Few companies come to UC with broad business goals like Global Crossing did. Instead, most end up the way intellectual property law firm Brinks Hofer Gilson & Lione did--with an 18-year-old PBX that became increasingly costly to fix and house. What's different about Brinks Hofer is in how it has embraced UC since moving to VoIP, and in where the Chicago firm's headed by developing applications that combine UC into software used for everyday operations.
Brinks Hofer began by rolling out an Avaya Communications Manager IP PBX in 2005. Brinks Hofer CIO Rod Sagarsee spent eight months researching VoIP systems, opting for Avaya based on redundancy, disaster recovery, and features like extension to cellular, where an office phone and cell phone might ring simultaneously. Brinks Hofer's experiences hint at a dichotomy in the UC marketplace: IBM and Microsoft come at it mainly from message and presence enablement, while the conventional networking and communications vendors--Avaya, Cisco, Nortel, and others--come from the angle of IP telephony.
VoIP's the staring point for many UC efforts, and Brinks Hofer faced the same initial problem any IP telephony needs to overcome: making sure quality of service is sufficient for latency-sensitive voice and video traffic. Within its first six months, the firm's president, while traveling in Japan, was thrilled to take a live late-night call to his office number. Every CIO knows such executive moments are critical to the continued support of a project.
Once VoIP proved itself, Sagarsee found it easier to get executive support to include IP voice, Web, and videoconferencing. From there, OCS's presence capabilities seemed a natural next step. Avaya's Communications Manager and softphones serve as the backbone of IP communications, but the firm uses Microsoft for Web conferencing and other features, in part because a growing number of Brinks Hofer clients also are using OCS and they may someday integrate systems in some way. However, interoperability among vendor products remains difficult, despite industry standards such as SIP for audio and SMPL for messaging. Sagarsee says Brinks Hofer, in testing before rolling out to employees, had difficulty optimizing flow between the Avaya phone system and Microsoft OCS servers.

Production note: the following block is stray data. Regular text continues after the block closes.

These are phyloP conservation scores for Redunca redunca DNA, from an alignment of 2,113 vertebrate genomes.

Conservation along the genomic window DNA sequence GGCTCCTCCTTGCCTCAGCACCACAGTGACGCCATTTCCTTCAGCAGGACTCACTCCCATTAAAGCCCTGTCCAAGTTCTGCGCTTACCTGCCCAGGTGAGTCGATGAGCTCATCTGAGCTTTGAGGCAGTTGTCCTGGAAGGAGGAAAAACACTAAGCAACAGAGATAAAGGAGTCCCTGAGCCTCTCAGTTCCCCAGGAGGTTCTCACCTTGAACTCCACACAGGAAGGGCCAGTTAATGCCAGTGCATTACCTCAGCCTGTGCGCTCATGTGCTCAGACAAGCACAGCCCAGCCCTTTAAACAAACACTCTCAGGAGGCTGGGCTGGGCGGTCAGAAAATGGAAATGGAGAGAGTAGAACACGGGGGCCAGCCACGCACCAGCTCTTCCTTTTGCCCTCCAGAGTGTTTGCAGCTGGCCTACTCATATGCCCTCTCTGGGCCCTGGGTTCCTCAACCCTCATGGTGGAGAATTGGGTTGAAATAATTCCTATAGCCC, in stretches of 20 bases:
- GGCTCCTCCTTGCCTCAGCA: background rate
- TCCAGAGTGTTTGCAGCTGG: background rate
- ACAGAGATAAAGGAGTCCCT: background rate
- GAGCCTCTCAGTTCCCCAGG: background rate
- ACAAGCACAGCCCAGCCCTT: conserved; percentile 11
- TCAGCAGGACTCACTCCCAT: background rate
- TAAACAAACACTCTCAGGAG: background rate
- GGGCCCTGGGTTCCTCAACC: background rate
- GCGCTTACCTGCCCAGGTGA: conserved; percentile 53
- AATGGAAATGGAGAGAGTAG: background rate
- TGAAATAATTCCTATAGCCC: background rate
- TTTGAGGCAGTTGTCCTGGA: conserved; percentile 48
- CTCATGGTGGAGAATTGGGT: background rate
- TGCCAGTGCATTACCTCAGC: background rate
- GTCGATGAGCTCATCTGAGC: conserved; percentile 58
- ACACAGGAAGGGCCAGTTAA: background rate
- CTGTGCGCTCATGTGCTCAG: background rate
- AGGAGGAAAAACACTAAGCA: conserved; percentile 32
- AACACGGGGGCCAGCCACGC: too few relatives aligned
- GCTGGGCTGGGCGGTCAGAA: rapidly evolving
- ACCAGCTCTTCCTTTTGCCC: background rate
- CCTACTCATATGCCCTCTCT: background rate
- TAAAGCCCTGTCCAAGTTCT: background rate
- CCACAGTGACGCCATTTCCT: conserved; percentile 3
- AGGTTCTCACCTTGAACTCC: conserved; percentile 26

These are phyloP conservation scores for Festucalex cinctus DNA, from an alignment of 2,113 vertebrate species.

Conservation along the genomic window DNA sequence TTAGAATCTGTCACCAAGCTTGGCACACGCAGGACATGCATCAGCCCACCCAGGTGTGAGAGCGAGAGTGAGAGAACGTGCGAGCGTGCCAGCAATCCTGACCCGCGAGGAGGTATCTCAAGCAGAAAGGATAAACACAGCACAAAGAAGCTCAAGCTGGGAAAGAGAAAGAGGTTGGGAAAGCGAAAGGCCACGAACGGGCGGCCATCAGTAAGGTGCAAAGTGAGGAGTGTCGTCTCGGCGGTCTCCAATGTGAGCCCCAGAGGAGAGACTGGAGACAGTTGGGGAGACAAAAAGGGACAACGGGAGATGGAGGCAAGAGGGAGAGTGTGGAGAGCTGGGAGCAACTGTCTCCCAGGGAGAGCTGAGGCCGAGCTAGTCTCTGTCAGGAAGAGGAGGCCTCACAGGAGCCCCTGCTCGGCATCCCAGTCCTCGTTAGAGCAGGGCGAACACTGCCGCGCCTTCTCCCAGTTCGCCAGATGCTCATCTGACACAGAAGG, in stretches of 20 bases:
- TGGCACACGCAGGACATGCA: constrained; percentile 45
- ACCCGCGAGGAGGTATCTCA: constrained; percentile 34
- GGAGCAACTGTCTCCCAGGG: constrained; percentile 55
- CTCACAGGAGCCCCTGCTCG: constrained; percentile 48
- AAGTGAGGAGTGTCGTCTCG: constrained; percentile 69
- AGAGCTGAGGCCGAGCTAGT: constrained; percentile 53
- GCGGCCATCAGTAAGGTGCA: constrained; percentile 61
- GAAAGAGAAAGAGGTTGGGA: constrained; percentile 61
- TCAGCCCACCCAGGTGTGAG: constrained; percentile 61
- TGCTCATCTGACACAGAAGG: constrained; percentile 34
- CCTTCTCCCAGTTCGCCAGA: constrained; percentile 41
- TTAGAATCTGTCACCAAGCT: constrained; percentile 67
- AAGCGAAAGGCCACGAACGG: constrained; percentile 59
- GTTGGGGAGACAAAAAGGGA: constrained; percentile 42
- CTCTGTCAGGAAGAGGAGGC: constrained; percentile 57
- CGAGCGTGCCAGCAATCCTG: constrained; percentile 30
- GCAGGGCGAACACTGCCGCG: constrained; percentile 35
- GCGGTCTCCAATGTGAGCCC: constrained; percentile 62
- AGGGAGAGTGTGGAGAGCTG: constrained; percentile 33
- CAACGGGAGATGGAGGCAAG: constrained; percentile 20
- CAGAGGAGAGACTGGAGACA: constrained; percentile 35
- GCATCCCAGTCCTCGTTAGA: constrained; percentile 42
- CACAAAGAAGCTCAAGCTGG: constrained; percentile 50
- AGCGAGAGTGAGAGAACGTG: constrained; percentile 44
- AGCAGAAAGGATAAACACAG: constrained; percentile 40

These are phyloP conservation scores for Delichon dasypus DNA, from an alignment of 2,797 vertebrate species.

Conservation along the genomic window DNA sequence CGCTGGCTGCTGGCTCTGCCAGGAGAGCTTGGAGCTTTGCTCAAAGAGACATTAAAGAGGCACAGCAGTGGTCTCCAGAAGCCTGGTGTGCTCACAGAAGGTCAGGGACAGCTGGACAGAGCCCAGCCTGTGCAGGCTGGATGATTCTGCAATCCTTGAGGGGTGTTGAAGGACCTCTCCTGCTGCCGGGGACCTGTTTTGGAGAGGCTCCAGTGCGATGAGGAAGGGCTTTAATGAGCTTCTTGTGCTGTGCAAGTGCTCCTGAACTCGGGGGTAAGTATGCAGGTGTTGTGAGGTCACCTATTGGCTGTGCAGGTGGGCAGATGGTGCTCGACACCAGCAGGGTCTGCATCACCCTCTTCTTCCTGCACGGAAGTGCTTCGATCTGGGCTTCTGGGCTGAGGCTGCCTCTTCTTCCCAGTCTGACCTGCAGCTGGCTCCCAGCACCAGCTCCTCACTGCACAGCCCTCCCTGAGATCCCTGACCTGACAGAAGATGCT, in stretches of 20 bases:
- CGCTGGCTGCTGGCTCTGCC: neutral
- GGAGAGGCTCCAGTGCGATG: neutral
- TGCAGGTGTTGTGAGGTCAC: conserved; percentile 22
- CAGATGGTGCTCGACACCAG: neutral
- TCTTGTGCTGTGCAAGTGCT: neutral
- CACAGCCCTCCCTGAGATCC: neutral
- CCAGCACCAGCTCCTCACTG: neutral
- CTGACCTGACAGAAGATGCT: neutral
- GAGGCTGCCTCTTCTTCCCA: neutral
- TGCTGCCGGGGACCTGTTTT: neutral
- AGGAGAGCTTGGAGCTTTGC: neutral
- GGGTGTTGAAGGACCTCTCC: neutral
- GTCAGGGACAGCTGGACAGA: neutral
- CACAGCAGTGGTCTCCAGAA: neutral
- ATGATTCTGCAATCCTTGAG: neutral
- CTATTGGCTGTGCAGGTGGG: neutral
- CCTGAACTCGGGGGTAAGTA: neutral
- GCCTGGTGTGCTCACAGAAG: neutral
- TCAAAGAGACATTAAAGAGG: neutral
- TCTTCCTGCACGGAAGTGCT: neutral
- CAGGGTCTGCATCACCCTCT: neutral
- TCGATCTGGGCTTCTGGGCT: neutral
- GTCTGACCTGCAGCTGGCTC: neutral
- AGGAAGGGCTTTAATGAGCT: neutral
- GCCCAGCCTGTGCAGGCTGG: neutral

The next leap for Brinks Hofer is application development, where UC holds the most long-term potential. For example, Brinks Hofer soon will begin requiring lawyers and other employees to check out paper files whenever they need them for work. It will do so by combining the workflow capabilities in the firm's new accounting and docketing systems with OCS, using SharePoint to display the data on who's using which files. So instead of a lawyer sending a firm-wide e-mail asking who has a paper file checked out, the lawyer can not only see who has it, but presence will tell if that person is in and whether she's reachable by IM or phone.
The firm also is working with IT services company Onward Technologies to develop an online directory that incorporates presence and click-to-call, so colleagues could see if a co-worker is in before calling. The next step would be to combine UC with other workflow apps under development so that, for example, if there's a question on a bill, someone in accounting can trigger a call to the primary lawyer billing that client.